Location: Okehampton, Devon, England.
Built: 11th-14th century.
Condition: Fragmentary remains.
Ownership / Access: English Heritage. Open to Public.
Opening Times: Check their website for more info.
Price of Admission: Check their website for more info.
Notes: Okehampton Castle is a medieval motte and bailey castle in Devon, England. It was built between 1068 and 1086 by Baldwin FitzGilbert following a revolt in Devon against Norman rule, and formed the centre of the Honour of Okehampton, guarding a crossing point across the West Okement River. It continued in use as a fortification until the late 13th century, when its owners, the de Courtenays, became the Earls of Devon. With their new wealth, they redeveloped the castle as a luxurious hunting lodge, building a new deer park that stretched out south from the castle, and constructing fashionable lodgings that exploited the views across the landscape. The de Courtenays prospered and the castle was further expanded to accommodate their growing household. The de Courtenays were heavily involved in the 15th century Wars of the Roses and Okehampton Castle was frequently confiscated. By the early 16h century the castle was still in good condition, but after Henry Courtenay was executed by Henry VIII the property was abandoned and left to decay, while the park was rented out by the Crown. Parts of the castle were reused as a bakery in the 17th century, but by the 19th century it was completely ruined and became popular with Picturesque painters, including J. M. W. Turner. Renovation work began properly in the 20th century, first under private ownership and then, more extensively, after the castle was acquired by the state. In the 21st century it is controlled by English Heritage and operated as a tourist attraction.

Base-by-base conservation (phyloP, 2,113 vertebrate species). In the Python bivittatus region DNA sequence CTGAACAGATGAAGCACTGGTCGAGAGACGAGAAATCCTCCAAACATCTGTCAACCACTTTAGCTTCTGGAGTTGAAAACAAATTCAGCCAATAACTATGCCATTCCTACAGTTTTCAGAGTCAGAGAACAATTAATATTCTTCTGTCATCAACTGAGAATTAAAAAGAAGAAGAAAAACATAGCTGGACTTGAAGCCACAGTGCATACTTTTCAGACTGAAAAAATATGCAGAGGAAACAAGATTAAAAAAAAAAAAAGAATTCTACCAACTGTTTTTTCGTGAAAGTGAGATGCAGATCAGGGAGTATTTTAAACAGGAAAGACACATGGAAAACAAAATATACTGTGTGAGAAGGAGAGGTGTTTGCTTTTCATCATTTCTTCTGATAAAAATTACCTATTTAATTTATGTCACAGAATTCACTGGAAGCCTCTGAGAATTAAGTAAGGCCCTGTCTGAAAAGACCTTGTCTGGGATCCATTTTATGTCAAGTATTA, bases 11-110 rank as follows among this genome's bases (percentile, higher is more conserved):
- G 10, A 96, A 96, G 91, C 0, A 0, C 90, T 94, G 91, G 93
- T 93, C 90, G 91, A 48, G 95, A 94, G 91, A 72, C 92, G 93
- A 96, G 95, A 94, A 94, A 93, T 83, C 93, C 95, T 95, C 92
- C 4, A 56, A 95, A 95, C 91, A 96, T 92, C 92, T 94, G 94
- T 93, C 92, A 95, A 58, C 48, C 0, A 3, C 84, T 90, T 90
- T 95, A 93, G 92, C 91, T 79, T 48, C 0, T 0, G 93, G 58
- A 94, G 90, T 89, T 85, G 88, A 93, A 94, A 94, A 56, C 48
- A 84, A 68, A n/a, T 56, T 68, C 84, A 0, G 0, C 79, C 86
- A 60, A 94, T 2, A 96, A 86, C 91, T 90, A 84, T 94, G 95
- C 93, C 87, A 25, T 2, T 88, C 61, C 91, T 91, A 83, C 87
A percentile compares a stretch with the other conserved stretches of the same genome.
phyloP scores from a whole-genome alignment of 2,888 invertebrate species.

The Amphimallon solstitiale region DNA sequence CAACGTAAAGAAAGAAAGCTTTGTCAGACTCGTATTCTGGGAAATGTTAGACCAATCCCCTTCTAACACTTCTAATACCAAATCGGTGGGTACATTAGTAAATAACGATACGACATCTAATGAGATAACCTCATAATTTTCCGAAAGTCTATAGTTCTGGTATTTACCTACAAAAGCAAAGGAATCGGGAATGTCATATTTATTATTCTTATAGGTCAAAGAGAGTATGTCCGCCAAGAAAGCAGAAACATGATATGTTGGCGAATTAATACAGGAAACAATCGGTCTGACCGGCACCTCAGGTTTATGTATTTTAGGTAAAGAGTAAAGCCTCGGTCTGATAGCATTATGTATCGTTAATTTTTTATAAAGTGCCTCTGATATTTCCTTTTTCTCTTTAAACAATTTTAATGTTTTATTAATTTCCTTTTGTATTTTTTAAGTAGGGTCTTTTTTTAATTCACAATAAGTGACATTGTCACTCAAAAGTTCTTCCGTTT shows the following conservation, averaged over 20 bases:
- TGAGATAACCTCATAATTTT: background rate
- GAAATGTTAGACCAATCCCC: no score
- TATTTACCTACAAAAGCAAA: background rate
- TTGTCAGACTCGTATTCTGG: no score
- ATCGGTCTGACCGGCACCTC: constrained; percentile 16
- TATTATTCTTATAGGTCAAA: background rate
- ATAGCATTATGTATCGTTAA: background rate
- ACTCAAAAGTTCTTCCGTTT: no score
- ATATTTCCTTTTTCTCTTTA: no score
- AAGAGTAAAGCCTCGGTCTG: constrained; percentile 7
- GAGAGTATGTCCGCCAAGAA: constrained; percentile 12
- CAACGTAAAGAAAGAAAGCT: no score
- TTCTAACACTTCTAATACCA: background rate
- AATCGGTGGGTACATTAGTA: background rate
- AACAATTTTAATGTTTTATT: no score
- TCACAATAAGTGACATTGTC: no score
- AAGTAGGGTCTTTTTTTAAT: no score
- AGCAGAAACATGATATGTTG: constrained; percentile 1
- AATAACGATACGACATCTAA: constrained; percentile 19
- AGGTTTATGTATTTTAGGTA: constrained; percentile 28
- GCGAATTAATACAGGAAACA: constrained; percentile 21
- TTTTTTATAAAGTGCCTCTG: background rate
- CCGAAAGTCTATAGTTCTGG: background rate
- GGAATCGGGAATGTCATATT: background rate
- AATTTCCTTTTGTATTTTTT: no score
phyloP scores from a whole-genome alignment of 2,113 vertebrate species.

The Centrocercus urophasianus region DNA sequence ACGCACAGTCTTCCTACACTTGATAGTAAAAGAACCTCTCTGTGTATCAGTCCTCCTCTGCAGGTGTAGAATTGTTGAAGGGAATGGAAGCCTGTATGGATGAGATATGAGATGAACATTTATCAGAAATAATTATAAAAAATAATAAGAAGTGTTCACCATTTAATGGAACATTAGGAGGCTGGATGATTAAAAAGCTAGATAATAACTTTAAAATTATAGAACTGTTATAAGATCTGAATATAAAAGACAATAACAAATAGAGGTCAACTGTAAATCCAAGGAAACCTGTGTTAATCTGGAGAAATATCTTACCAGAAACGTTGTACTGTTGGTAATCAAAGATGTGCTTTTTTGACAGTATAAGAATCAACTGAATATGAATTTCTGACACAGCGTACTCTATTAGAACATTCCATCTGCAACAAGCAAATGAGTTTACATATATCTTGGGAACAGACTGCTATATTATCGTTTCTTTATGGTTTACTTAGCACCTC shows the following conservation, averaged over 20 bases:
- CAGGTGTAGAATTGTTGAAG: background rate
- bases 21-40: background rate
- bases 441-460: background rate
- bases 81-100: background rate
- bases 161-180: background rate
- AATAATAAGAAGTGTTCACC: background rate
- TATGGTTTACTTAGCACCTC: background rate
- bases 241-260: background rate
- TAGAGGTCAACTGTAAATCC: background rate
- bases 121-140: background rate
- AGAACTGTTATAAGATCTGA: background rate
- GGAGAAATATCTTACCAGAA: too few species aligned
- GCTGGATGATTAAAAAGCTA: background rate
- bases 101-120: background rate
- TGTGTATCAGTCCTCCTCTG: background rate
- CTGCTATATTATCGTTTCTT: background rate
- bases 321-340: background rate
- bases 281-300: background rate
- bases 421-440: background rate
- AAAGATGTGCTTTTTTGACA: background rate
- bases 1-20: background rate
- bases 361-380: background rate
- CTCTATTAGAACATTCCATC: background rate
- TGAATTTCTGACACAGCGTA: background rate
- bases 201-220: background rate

How To Get To Okehampton Castle (Map):
Okehampton Castle Links:Okehampton Castle On Wikipedia
English Heritage page for Okehampton castle